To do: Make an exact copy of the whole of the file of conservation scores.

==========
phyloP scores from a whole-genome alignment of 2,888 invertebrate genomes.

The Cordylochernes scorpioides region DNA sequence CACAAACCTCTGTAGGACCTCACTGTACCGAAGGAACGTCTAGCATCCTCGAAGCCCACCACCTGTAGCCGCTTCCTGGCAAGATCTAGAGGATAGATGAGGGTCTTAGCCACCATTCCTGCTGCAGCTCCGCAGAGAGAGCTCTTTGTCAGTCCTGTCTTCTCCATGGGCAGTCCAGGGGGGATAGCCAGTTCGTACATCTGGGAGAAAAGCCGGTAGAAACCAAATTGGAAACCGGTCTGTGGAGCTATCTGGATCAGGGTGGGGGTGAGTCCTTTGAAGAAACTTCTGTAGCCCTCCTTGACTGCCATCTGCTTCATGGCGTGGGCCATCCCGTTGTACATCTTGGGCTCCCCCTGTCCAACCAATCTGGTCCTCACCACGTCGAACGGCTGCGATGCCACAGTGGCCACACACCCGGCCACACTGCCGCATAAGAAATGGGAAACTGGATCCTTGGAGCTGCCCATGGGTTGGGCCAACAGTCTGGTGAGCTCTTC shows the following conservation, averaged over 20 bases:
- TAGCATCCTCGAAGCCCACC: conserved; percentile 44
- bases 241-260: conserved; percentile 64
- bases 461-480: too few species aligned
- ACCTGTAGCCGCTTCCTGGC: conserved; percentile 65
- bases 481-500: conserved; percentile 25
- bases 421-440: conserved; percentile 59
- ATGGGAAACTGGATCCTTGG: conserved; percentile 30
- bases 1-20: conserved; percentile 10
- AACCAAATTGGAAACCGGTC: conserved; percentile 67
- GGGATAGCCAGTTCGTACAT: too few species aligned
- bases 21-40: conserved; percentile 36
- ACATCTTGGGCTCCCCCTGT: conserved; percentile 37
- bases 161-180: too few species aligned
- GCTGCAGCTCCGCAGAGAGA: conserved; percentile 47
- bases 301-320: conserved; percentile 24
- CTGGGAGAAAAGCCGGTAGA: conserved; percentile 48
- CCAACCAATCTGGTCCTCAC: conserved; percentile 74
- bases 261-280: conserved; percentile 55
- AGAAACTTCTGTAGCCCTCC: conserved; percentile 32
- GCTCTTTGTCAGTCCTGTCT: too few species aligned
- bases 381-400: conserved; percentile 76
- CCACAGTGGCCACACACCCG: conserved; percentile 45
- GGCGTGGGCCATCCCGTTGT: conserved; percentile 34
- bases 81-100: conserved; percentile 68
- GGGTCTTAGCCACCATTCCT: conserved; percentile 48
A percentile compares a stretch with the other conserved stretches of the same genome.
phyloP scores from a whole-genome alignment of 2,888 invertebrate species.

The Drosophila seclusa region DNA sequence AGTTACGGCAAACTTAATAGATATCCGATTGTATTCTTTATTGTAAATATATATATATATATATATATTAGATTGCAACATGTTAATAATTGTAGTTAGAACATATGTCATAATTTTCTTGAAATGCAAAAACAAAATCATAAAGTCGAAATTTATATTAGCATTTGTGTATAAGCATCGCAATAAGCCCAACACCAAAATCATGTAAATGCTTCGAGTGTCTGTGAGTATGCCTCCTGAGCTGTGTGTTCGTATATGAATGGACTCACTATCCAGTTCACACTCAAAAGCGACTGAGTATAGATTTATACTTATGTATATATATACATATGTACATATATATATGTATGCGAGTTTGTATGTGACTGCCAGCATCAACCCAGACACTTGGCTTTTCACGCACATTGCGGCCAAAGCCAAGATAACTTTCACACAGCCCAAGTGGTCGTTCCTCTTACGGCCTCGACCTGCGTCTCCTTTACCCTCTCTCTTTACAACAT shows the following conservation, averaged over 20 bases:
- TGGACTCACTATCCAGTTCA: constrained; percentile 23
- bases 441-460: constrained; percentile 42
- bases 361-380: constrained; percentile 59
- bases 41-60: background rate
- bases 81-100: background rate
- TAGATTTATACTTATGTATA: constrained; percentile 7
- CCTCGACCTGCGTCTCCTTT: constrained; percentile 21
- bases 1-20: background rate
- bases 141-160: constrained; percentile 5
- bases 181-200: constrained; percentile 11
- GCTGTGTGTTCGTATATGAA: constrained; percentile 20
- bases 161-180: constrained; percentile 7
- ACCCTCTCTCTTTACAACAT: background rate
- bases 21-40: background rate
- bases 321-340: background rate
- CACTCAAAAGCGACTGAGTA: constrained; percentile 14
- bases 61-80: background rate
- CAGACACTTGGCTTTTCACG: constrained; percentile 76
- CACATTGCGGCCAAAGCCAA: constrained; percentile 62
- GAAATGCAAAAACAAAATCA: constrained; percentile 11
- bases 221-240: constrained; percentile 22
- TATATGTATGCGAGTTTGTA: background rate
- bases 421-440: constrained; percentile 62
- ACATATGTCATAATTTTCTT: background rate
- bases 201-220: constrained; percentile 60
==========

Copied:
phyloP scores from a whole-genome alignment of 2,888 invertebrate genomes.

The Cordylochernes scorpioides region DNA sequence CACAAACCTCTGTAGGACCTCACTGTACCGAAGGAACGTCTAGCATCCTCGAAGCCCACCACCTGTAGCCGCTTCCTGGCAAGATCTAGAGGATAGATGAGGGTCTTAGCCACCATTCCTGCTGCAGCTCCGCAGAGAGAGCTCTTTGTCAGTCCTGTCTTCTCCATGGGCAGTCCAGGGGGGATAGCCAGTTCGTACATCTGGGAGAAAAGCCGGTAGAAACCAAATTGGAAACCGGTCTGTGGAGCTATCTGGATCAGGGTGGGGGTGAGTCCTTTGAAGAAACTTCTGTAGCCCTCCTTGACTGCCATCTGCTTCATGGCGTGGGCCATCCCGTTGTACATCTTGGGCTCCCCCTGTCCAACCAATCTGGTCCTCACCACGTCGAACGGCTGCGATGCCACAGTGGCCACACACCCGGCCACACTGCCGCATAAGAAATGGGAAACTGGATCCTTGGAGCTGCCCATGGGTTGGGCCAACAGTCTGGTGAGCTCTTC shows the following conservation, averaged over 20 bases:
- TAGCATCCTCGAAGCCCACC: conserved; percentile 44
- bases 241-260: conserved; percentile 64
- bases 461-480: too few species aligned
- ACCTGTAGCCGCTTCCTGGC: conserved; percentile 65
- bases 481-500: conserved; percentile 25
- bases 421-440: conserved; percentile 59
- ATGGGAAACTGGATCCTTGG: conserved; percentile 30
- bases 1-20: conserved; percentile 10
- AACCAAATTGGAAACCGGTC: conserved; percentile 67
- GGGATAGCCAGTTCGTACAT: too few species aligned
- bases 21-40: conserved; percentile 36
- ACATCTTGGGCTCCCCCTGT: conserved; percentile 37
- bases 161-180: too few species aligned
- GCTGCAGCTCCGCAGAGAGA: conserved; percentile 47
- bases 301-320: conserved; percentile 24
- CTGGGAGAAAAGCCGGTAGA: conserved; percentile 48
- CCAACCAATCTGGTCCTCAC: conserved; percentile 74
- bases 261-280: conserved; percentile 55
- AGAAACTTCTGTAGCCCTCC: conserved; percentile 32
- GCTCTTTGTCAGTCCTGTCT: too few species aligned
- bases 381-400: conserved; percentile 76
- CCACAGTGGCCACACACCCG: conserved; percentile 45
- GGCGTGGGCCATCCCGTTGT: conserved; percentile 34
- bases 81-100: conserved; percentile 68
- GGGTCTTAGCCACCATTCCT: conserved; percentile 48
A percentile compares a stretch with the other conserved stretches of the same genome.
phyloP scores from a whole-genome alignment of 2,888 invertebrate species.

The Drosophila seclusa region DNA sequence AGTTACGGCAAACTTAATAGATATCCGATTGTATTCTTTATTGTAAATATATATATATATATATATATTAGATTGCAACATGTTAATAATTGTAGTTAGAACATATGTCATAATTTTCTTGAAATGCAAAAACAAAATCATAAAGTCGAAATTTATATTAGCATTTGTGTATAAGCATCGCAATAAGCCCAACACCAAAATCATGTAAATGCTTCGAGTGTCTGTGAGTATGCCTCCTGAGCTGTGTGTTCGTATATGAATGGACTCACTATCCAGTTCACACTCAAAAGCGACTGAGTATAGATTTATACTTATGTATATATATACATATGTACATATATATATGTATGCGAGTTTGTATGTGACTGCCAGCATCAACCCAGACACTTGGCTTTTCACGCACATTGCGGCCAAAGCCAAGATAACTTTCACACAGCCCAAGTGGTCGTTCCTCTTACGGCCTCGACCTGCGTCTCCTTTACCCTCTCTCTTTACAACAT shows the following conservation, averaged over 20 bases:
- TGGACTCACTATCCAGTTCA: constrained; percentile 23
- bases 441-460: constrained; percentile 42
- bases 361-380: constrained; percentile 59
- bases 41-60: background rate
- bases 81-100: background rate
- TAGATTTATACTTATGTATA: constrained; percentile 7
- CCTCGACCTGCGTCTCCTTT: constrained; percentile 21
- bases 1-20: background rate
- bases 141-160: constrained; percentile 5
- bases 181-200: constrained; percentile 11
- GCTGTGTGTTCGTATATGAA: constrained; percentile 20
- bases 161-180: constrained; percentile 7
- ACCCTCTCTCTTTACAACAT: background rate
- bases 21-40: background rate
- bases 321-340: background rate
- CACTCAAAAGCGACTGAGTA: constrained; percentile 14
- bases 61-80: background rate
- CAGACACTTGGCTTTTCACG: constrained; percentile 76
- CACATTGCGGCCAAAGCCAA: constrained; percentile 62
- GAAATGCAAAAACAAAATCA: constrained; percentile 11
- bases 221-240: constrained; percentile 22
- TATATGTATGCGAGTTTGTA: background rate
- bases 421-440: constrained; percentile 62
- ACATATGTCATAATTTTCTT: background rate
- bases 201-220: constrained; percentile 60